The GDPR establishes new obligations with respect to controllers and processors maintaining records of processing activities. These obligations do not apply to the controllers and processors of organisations employing fewer than 250 persons when the processing being undertaken is unlikely to result in a high risk to the rights and freedoms of the data subjects, except when such risk is occasional, and does not include special categories of personal data or personal data relating to criminal convictions and offences.
These controllers and processors should maintain records of the processing activities they carry out, and for each activity the records should contain the information established in Article 30 of the GDPR.
This information includes such matters as:
- the name and contact details of the controller and, where applicable, the joint controller, and the data protection officer, where applicable;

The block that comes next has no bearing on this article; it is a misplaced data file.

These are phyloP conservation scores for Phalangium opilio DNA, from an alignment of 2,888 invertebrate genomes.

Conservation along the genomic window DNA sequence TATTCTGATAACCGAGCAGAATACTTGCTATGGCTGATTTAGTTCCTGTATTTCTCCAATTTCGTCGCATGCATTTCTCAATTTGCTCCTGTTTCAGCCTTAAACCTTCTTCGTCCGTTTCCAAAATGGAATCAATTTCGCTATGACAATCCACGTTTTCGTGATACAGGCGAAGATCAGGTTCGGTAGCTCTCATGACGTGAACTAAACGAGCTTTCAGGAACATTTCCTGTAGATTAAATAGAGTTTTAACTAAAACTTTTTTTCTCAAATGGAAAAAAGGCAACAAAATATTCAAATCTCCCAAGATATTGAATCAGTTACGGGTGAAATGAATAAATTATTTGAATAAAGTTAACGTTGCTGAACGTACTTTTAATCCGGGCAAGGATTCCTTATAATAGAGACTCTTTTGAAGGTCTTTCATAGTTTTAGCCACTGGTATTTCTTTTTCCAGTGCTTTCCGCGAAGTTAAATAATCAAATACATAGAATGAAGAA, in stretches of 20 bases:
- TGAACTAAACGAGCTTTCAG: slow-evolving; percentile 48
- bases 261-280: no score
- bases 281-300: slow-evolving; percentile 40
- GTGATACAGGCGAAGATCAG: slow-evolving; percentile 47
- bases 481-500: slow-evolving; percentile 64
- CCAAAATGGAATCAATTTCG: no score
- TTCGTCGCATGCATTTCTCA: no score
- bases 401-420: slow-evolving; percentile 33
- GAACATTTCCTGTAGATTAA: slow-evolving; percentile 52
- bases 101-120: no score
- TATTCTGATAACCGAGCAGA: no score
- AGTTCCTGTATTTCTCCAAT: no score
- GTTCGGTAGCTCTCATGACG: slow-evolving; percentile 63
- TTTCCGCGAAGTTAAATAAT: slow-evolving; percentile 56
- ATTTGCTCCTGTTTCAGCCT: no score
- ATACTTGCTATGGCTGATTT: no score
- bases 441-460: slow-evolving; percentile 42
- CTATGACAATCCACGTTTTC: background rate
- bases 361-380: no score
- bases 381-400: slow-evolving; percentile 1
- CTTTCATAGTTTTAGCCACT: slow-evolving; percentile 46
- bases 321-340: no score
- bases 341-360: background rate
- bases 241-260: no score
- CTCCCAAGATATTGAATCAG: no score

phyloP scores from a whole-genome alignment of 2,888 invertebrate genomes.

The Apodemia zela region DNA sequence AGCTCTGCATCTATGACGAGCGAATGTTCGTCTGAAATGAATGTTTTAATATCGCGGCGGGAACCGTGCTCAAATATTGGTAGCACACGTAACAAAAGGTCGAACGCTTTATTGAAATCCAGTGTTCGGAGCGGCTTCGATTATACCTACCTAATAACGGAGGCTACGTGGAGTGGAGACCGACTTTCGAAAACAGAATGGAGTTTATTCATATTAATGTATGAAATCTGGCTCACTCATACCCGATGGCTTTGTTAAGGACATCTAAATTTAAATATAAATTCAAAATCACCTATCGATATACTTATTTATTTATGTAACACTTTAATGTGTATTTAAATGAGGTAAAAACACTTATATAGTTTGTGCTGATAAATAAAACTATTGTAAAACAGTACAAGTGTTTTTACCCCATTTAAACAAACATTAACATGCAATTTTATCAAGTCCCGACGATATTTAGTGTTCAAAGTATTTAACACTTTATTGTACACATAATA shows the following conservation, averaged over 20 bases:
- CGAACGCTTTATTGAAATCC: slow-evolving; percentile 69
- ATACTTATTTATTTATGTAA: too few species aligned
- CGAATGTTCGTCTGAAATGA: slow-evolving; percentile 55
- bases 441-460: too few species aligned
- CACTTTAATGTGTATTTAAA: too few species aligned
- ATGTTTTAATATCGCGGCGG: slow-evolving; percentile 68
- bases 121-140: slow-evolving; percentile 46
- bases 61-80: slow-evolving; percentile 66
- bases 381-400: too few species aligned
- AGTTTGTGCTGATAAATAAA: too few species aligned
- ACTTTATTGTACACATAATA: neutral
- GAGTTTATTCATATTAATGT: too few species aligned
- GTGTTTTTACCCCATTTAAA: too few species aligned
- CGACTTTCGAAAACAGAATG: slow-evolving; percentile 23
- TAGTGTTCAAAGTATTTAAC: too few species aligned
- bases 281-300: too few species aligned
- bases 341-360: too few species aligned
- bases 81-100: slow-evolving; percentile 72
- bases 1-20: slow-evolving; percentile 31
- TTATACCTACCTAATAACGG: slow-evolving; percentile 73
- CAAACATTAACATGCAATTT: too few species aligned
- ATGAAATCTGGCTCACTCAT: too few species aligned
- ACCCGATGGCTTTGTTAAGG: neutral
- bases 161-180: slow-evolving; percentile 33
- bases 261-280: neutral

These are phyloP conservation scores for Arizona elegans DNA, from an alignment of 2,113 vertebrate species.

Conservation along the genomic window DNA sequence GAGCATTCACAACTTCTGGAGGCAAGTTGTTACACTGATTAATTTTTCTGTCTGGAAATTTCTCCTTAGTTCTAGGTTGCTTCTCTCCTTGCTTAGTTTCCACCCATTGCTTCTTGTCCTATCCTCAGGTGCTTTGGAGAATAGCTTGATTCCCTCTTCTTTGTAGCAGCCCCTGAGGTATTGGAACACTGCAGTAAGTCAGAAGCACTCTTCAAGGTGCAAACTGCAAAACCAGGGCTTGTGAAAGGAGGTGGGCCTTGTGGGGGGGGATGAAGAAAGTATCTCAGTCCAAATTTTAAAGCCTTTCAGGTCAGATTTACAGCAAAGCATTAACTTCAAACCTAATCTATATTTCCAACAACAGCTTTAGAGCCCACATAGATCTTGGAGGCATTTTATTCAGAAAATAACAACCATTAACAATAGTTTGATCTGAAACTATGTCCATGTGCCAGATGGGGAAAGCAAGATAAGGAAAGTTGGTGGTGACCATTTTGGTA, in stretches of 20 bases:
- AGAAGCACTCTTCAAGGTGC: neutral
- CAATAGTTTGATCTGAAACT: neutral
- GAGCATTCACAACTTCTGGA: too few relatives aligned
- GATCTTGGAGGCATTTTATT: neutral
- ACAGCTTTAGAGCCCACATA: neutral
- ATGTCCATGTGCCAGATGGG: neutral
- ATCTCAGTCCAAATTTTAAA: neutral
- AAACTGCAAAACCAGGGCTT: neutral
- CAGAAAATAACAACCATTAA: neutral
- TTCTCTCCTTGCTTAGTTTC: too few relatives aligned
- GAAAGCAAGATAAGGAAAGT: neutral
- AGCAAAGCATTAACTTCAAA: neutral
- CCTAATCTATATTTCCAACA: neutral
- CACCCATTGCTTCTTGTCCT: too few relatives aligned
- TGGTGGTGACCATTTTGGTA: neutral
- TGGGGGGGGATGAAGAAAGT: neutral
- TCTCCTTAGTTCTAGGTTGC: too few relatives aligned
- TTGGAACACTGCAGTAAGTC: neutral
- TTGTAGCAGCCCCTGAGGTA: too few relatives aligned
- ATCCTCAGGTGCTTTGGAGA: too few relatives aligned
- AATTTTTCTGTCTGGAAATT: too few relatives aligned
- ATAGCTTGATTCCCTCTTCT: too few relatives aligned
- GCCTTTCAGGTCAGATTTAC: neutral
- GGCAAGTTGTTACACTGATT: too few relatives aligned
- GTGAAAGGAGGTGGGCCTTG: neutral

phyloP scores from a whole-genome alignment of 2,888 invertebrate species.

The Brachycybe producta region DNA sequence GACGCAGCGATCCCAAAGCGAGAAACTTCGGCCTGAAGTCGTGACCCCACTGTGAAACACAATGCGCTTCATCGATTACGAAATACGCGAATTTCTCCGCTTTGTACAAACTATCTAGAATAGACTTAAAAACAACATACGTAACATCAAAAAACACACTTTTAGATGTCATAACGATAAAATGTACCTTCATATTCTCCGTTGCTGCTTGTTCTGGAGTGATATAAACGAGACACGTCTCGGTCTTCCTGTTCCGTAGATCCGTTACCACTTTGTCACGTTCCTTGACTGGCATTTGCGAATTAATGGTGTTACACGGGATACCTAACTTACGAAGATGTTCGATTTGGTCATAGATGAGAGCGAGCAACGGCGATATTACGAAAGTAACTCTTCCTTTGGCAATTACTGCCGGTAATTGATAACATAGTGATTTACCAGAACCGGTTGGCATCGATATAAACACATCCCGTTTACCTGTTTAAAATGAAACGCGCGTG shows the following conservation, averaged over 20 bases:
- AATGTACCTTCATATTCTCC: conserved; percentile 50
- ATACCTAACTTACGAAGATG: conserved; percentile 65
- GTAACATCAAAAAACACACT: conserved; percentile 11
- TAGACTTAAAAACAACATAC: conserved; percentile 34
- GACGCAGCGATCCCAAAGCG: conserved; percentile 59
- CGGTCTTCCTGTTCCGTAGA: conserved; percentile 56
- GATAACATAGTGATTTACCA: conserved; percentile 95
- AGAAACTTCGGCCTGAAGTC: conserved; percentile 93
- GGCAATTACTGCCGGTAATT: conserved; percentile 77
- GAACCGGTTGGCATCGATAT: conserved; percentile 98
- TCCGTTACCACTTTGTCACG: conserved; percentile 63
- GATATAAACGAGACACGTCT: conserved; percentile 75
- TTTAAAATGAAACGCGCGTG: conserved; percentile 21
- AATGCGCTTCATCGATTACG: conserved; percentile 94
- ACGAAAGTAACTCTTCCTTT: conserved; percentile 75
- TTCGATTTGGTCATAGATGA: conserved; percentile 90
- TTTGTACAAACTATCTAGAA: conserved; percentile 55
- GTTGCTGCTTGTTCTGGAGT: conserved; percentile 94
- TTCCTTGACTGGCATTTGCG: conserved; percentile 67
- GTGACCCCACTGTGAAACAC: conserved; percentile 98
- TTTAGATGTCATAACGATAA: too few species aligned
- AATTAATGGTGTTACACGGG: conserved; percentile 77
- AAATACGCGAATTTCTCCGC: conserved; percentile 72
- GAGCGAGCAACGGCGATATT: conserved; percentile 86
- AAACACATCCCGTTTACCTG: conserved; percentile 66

- the purpose of the processing;
- a description of the categories of data subjects and of the categories of personal data;
- international transfers of personal data;
- where possible, the envisaged time limits for erasure of the different categories of data;
- where possible, a general description of the technical and organisational security measures.
How should records of processing operations be organised?
One possible way of organising these records of processing activities is based on the files that are currently the subject of compulsory notification by controllers to the Catalan Data Protection Register, and which could be used to detail all the processing operations being carried on every structured set of personal data.
The records could however also be organised around specific processing operations linked to a basic purpose common to all of them (for example, “customer management”, “accounts management” or “human resources management and payroll”), or in accordance with other criteria.
The application to manage recordings of processing activities can be seen on this link.